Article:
7. Download And Extract Tar Files In One Command

If you want to extract an archive file after being downloaded in a single command, you can use the following command for tar files:

 wget URL-To-TAR-File -O - | tar xfz -

Here is an example:

 wget -O - | tar xfz -

8. Block/Unblock Wifi/Bluetooth

To disable wifi or Bluetooth in Ubuntu/Linux Mint, we can simply use the rfkill command line tool. To deactivate wifi, enter this command:

rfkill block wlan

For Bluetooth:

rfkill block bluetooth

To unblock WiFi, enter this command:

rfkill unblock wlan

For Bluetooth:

rfkill unblock bluetooth

9. Check CPU Temperature

To get the current temperature of your processor, issue this command:

acpi -t

To check CPU temp in real-time, run this command:

watch -n 1 acpi -t

10. Change Read Speed Of A CD/DVD

Let's first get the maximum read speed of your optical drive with this command:

eject -X

To increase/decrease read speed of a CD/DVD inserted into your optical drive, enter this command followed by the desired speed:

 eject -x 4

For more than one optical disc drive, use this command:

 eject /dev/cdrom -x 4

11. Check RAM Speed

To check memory speed from the command line, run this command:

 sudo dmidecode -t 17 | awk -F":" '/Speed/ { print $2 }'

12. Read/Write Speed Of A Hard Disk

To check read/write speed of your hard drive on the terminal, use this command:

sudo hdparm -tT /dev/sda

13. Monitor Network Usage

IPTraf is a command line utility that allows to monitor network activities in real-time. Install it in Ubuntu/Linux Mint with this command:

 sudo apt-get install iptraf

Start monitoring using this command:

sudo iptraf

14- Downloading Websites

If you want to download an entire website via the terminal, enter this command:

 wget --recursive  --page-requisites --convert-links

15. Check Gmail Unread Messages

To check for unread messages in your Gmail account, use this command:

curl -u GMAILUSER --silent "" | perl -ne 'print "\t" if //; print "$2\n" if /<(title|name)>(.*)<\/\1>/;'

16. Monitor HDD Temperature

Use hddtemp to monitor hard disk temperature on the terminal. Run these commands:

sudo apt-get install hddtemp 
sudo hddtemp /dev/sda

17. Force Kill Apps

To force close an unresponsive software, run xkill from the terminal then click the software's window to close it.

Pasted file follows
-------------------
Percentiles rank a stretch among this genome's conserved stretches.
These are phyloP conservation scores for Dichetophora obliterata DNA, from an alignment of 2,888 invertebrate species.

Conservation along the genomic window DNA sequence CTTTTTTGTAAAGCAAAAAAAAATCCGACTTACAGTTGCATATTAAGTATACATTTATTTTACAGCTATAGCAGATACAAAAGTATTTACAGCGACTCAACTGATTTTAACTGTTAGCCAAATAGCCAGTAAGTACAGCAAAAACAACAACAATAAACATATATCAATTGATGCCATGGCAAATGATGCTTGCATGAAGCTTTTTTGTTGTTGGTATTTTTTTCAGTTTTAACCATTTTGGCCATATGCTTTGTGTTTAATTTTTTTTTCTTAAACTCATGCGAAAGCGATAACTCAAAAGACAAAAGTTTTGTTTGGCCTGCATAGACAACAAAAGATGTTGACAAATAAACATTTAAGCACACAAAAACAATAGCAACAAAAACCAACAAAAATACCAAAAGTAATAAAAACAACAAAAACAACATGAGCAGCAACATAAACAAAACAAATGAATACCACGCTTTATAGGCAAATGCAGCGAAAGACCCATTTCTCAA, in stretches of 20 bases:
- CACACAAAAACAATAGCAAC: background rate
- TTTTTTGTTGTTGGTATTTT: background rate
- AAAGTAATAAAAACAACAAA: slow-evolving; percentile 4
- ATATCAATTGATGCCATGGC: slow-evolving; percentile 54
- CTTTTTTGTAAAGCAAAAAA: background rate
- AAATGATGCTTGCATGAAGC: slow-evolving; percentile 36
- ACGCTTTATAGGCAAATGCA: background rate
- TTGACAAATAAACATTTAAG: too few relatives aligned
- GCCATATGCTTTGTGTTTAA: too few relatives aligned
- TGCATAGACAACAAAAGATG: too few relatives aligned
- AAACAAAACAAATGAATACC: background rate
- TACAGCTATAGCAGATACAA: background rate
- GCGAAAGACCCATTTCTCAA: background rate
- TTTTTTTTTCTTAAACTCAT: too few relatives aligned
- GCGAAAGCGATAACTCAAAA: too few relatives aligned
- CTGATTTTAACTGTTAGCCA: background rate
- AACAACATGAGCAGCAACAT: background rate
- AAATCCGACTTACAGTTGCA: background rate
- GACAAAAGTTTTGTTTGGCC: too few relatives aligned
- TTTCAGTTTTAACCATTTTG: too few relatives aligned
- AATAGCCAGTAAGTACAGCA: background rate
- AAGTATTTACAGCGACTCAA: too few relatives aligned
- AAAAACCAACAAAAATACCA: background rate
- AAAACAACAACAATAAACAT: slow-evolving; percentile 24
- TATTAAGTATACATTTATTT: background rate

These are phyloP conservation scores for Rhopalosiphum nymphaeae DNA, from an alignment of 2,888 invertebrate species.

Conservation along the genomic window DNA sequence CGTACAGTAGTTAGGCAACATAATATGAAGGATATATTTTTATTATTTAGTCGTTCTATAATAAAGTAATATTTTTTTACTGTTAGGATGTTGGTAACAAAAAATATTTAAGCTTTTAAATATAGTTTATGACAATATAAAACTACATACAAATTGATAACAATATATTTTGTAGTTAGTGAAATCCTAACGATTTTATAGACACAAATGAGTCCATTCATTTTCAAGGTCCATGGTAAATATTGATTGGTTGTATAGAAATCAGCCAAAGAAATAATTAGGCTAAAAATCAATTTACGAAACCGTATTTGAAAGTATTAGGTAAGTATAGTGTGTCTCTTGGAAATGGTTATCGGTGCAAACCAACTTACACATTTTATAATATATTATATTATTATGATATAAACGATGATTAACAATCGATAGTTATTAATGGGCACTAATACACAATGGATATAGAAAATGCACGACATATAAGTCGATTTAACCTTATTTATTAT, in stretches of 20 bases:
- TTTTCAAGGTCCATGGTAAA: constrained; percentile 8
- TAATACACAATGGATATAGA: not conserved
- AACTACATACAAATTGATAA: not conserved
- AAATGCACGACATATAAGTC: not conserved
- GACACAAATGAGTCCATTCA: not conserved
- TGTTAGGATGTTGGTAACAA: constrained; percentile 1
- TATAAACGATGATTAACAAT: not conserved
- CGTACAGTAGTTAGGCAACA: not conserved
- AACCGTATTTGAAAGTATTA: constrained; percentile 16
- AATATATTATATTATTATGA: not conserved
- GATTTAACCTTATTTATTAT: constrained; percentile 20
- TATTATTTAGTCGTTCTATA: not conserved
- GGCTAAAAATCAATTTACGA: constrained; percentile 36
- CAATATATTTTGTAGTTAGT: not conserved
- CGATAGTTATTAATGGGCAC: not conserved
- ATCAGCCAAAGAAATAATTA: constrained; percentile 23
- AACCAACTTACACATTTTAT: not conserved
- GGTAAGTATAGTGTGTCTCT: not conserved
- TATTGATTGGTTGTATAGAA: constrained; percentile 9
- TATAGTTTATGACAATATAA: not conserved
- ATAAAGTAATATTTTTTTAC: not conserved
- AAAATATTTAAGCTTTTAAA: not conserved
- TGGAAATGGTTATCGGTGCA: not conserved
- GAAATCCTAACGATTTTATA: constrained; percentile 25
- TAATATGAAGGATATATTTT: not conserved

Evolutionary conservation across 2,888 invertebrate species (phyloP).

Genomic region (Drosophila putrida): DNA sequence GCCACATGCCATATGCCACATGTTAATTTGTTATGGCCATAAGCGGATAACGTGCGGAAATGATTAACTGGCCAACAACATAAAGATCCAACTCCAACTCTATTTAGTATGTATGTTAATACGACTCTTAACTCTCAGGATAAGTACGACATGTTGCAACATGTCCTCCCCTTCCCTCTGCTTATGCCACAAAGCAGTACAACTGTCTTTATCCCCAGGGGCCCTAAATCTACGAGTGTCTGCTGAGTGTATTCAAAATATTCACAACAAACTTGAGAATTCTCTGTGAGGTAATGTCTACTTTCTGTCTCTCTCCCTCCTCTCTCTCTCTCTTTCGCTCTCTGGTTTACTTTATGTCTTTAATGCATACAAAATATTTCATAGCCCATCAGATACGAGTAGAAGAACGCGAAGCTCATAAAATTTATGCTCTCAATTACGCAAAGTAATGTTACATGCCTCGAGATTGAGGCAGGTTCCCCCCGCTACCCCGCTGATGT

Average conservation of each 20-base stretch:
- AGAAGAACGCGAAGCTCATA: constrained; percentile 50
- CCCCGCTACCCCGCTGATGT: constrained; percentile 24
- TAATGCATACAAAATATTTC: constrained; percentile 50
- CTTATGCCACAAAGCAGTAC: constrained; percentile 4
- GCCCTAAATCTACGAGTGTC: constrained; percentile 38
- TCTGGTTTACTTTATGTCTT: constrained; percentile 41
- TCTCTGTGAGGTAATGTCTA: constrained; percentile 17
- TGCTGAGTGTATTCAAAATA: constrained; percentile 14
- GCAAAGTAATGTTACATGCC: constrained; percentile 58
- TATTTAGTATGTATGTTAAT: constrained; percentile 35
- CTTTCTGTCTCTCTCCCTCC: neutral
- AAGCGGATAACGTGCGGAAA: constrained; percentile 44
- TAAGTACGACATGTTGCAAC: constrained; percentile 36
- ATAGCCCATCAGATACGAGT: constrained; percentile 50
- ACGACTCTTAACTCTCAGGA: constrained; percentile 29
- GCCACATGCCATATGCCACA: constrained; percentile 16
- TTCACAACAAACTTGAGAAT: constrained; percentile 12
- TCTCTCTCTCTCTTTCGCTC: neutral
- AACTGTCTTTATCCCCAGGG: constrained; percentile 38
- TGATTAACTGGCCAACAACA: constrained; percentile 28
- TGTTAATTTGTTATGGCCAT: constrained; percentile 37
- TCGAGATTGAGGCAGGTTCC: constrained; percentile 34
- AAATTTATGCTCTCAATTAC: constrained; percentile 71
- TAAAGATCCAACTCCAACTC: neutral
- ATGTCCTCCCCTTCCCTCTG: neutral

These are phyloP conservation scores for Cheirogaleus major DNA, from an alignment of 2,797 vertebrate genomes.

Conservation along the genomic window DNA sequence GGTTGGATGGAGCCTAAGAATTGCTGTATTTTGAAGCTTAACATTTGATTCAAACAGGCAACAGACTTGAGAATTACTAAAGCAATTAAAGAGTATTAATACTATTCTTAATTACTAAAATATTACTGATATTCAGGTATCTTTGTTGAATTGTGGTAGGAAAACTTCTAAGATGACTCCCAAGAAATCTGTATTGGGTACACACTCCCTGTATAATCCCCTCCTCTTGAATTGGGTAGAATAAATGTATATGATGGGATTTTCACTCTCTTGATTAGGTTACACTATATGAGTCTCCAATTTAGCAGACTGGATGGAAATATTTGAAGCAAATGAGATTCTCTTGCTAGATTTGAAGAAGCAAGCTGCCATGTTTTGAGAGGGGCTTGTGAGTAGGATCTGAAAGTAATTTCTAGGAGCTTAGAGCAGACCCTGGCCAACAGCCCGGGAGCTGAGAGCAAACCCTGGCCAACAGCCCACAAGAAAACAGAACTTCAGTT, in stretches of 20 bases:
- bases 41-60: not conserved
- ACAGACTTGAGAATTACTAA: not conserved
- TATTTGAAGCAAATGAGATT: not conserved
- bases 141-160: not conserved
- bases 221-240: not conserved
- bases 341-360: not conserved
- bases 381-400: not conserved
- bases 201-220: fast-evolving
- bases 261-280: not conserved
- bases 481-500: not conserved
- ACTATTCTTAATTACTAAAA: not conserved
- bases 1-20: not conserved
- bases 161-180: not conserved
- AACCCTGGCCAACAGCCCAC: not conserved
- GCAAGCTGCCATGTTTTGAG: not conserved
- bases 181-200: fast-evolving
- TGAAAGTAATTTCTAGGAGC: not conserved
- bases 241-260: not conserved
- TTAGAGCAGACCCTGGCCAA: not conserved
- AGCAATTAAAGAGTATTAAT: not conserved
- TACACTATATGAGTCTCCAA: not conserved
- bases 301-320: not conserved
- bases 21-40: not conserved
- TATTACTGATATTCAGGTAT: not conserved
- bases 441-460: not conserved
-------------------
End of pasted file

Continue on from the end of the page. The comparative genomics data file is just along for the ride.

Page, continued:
18. Screen Recording

To capture your screen and record it in a video, use ffmpeg:

sudo apt-get install ffmpeg 
ffmpeg -f x11grab -s wxga -r 25 -i :0.0 -sameq output.mpg

19. Check Current Kernel Version

You can simply use this command:

uname -r

20. Dtrx

The dtrx tool allows to extract most archive files without the hassle of memorizing the various extraction commands. To install it, run this command:

sudo apt-get install dtrx

Here are some examples:

dtrx file.tar.gz 
dtrx file.7z

Snowlinux 4 RC

Lars Torben Kremer has announced that the release candidate for Snowlinux 4, a Debian-based desktop Linux distribution with MATE, is now ready for testing: "The team is proud to announce the release of Snowlinux 4 'Glacier'. Snowlinux 4 is based upon Debian GNU/Linux 7.0 'Wheezy' and uses Linux kernel 3.5. MATE 1.4 is the default desktop environment and LightDM as the new default login manager that replaces GDM 3. Many new features were introduced, like snowMenu, the Snowlinux menu and snowMount, the Snowlinux mount tool for drives. The Snowlinux Metal theme was colored blue and the icon set was updated with the latest Faience icons. Snowlinux now uses Pidgin as the default IM client. This release comes with Firefox 17 and Thunderbird 17, LibreOffice, Rhythmbox and Shotwell." See the release announcement for more details and a screenshot. Download links (MD5): snowlinux-4-glacier-i386-rc.iso (980MB), snowlinux-4-glacier-amd64-rc.iso (1,008MB).